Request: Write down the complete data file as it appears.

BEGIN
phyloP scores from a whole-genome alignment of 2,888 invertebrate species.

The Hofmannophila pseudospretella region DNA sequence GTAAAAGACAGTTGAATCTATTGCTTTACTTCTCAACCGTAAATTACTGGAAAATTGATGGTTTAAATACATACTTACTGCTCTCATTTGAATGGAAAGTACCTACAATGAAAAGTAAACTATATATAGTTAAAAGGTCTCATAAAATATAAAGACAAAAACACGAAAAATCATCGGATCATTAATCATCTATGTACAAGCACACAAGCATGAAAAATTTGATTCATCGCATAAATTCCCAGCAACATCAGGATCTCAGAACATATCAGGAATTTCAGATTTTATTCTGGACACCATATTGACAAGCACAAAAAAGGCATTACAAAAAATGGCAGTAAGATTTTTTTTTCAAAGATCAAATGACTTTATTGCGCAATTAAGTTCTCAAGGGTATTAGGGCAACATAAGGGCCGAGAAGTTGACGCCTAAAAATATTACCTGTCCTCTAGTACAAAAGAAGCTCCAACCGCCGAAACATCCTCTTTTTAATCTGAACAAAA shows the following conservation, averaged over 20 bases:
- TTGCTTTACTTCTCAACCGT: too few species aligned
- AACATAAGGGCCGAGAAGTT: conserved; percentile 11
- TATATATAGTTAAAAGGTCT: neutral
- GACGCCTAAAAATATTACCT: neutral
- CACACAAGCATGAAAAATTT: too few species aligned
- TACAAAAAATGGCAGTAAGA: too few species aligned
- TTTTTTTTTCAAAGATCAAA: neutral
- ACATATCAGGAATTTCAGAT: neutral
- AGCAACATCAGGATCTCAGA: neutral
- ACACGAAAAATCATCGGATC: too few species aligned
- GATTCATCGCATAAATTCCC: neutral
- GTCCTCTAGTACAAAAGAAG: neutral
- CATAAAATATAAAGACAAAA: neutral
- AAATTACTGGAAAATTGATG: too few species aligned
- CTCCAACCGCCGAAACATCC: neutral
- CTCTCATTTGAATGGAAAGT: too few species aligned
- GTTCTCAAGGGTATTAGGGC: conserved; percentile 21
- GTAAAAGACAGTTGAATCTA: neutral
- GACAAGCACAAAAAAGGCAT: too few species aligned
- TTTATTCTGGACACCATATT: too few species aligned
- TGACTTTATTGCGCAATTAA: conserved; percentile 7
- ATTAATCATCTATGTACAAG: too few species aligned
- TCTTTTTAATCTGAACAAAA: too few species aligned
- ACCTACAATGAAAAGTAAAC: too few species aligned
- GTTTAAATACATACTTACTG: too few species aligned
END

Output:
phyloP scores from a whole-genome alignment of 2,888 invertebrate species.

The Hofmannophila pseudospretella region DNA sequence GTAAAAGACAGTTGAATCTATTGCTTTACTTCTCAACCGTAAATTACTGGAAAATTGATGGTTTAAATACATACTTACTGCTCTCATTTGAATGGAAAGTACCTACAATGAAAAGTAAACTATATATAGTTAAAAGGTCTCATAAAATATAAAGACAAAAACACGAAAAATCATCGGATCATTAATCATCTATGTACAAGCACACAAGCATGAAAAATTTGATTCATCGCATAAATTCCCAGCAACATCAGGATCTCAGAACATATCAGGAATTTCAGATTTTATTCTGGACACCATATTGACAAGCACAAAAAAGGCATTACAAAAAATGGCAGTAAGATTTTTTTTTCAAAGATCAAATGACTTTATTGCGCAATTAAGTTCTCAAGGGTATTAGGGCAACATAAGGGCCGAGAAGTTGACGCCTAAAAATATTACCTGTCCTCTAGTACAAAAGAAGCTCCAACCGCCGAAACATCCTCTTTTTAATCTGAACAAAA shows the following conservation, averaged over 20 bases:
- TTGCTTTACTTCTCAACCGT: too few species aligned
- AACATAAGGGCCGAGAAGTT: conserved; percentile 11
- TATATATAGTTAAAAGGTCT: neutral
- GACGCCTAAAAATATTACCT: neutral
- CACACAAGCATGAAAAATTT: too few species aligned
- TACAAAAAATGGCAGTAAGA: too few species aligned
- TTTTTTTTTCAAAGATCAAA: neutral
- ACATATCAGGAATTTCAGAT: neutral
- AGCAACATCAGGATCTCAGA: neutral
- ACACGAAAAATCATCGGATC: too few species aligned
- GATTCATCGCATAAATTCCC: neutral
- GTCCTCTAGTACAAAAGAAG: neutral
- CATAAAATATAAAGACAAAA: neutral
- AAATTACTGGAAAATTGATG: too few species aligned
- CTCCAACCGCCGAAACATCC: neutral
- CTCTCATTTGAATGGAAAGT: too few species aligned
- GTTCTCAAGGGTATTAGGGC: conserved; percentile 21
- GTAAAAGACAGTTGAATCTA: neutral
- GACAAGCACAAAAAAGGCAT: too few species aligned
- TTTATTCTGGACACCATATT: too few species aligned
- TGACTTTATTGCGCAATTAA: conserved; percentile 7
- ATTAATCATCTATGTACAAG: too few species aligned
- TCTTTTTAATCTGAACAAAA: too few species aligned
- ACCTACAATGAAAAGTAAAC: too few species aligned
- GTTTAAATACATACTTACTG: too few species aligned